Priding themselves in their rare and collectables range, HTFW also stock all the latest releases from the world’s most well-known brands. With prices starting at £25 for an entry level single malt and going up to £35,000 for a rare Macallan 50 year old.
With an excellent range of miniatures, whisky gifts and glassware, HTFW also offer 14 unique, in-store master classes which are available as walk-ins, for pre-booked groups or to purchase as gift vouchers. These are taken by their in-house experts and are available for individuals and up to groups of 20 people. At a cost of £20 per head for a beginners guide to whisky increasing to £1,000 per head for a chance to try some really rare Port Ellen bottling’s as part of the ‘Whiskies Most Wanted’ class.
For more information see:
Abbey Whisky prides itself on providing its customers with the highest level of customer service, striking the perfect balance of personal touch and professionalism. This personal approach has helped Abbey Whisky establish a very strong and loyal International customer base.
Customer experience is of the upmost importance to Abbey Whisky and this is reflected in the exceptional customer service received at every stage of the customer journey, beginning at the enquiry stage, through secure transaction to the safe, fully trackable and efficient delivery of goods. This service is demonstrated in the excellent customer reviews posted by customers on the independent review site Trust Pilot
We have designed the Scotch whisky website with the customer experience in mind. We offer a freephone number (0800 051 7737) for our customers to get in touch and pride ourselves in responding to whisky enquiries within a very short time frame. Category filters are in place to refine whisky searches and ensure easy navigation around the store. Customers can also ensure they find that special scotch gift by using our Birthday & Celebration page. Customer interaction and discussion is encouraged via our on-site whisky blog, customers can also give their opinions on the products that we stock via our customer reviews section found under every malt whisky that we stock.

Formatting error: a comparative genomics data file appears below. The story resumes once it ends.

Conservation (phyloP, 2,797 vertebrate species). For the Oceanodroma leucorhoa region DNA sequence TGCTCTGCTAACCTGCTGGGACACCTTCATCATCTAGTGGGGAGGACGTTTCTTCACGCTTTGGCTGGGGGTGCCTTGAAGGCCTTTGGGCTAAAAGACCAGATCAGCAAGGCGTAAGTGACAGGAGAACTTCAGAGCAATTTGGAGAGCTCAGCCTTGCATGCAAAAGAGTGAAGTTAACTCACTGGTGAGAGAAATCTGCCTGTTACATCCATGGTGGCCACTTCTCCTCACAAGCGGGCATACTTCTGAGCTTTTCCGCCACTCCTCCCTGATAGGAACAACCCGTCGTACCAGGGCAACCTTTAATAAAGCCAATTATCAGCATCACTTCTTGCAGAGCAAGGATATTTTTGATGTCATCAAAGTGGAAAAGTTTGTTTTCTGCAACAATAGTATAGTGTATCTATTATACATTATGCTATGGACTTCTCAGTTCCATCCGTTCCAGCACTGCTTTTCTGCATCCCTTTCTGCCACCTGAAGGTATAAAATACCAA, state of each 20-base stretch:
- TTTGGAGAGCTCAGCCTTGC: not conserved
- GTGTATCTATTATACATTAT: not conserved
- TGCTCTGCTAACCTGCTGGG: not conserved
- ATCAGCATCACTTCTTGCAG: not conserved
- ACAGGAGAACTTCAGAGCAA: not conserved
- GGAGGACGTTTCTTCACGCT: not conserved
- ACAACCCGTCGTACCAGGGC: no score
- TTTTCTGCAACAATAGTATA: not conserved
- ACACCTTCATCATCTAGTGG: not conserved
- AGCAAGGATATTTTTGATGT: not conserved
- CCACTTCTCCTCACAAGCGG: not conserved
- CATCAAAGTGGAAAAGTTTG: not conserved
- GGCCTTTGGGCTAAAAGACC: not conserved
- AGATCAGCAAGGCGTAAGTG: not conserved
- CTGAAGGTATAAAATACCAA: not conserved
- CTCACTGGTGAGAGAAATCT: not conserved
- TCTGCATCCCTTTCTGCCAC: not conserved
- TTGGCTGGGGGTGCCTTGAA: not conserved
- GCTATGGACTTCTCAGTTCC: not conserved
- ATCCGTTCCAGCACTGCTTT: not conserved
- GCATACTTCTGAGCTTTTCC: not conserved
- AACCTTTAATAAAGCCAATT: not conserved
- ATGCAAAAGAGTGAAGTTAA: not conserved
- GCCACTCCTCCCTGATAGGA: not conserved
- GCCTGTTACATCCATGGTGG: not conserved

We continue to focus exclusively on rare, collectable and old whisky and have expanded our offering geographically to incorporate a broad selection of international whisky (whiskey) from such countries as Ireland, New Zealand, Japan, India, Sweden, America, England & South Africa. To compliment this area, we’ve also implemented a currency convertor and Tax Free Shopping for all International customers & supply a very competitive fast and secure International delivery service.
Recently we launched our own series of Scotch malt whiskies, bottled under the Abbey Whisky label.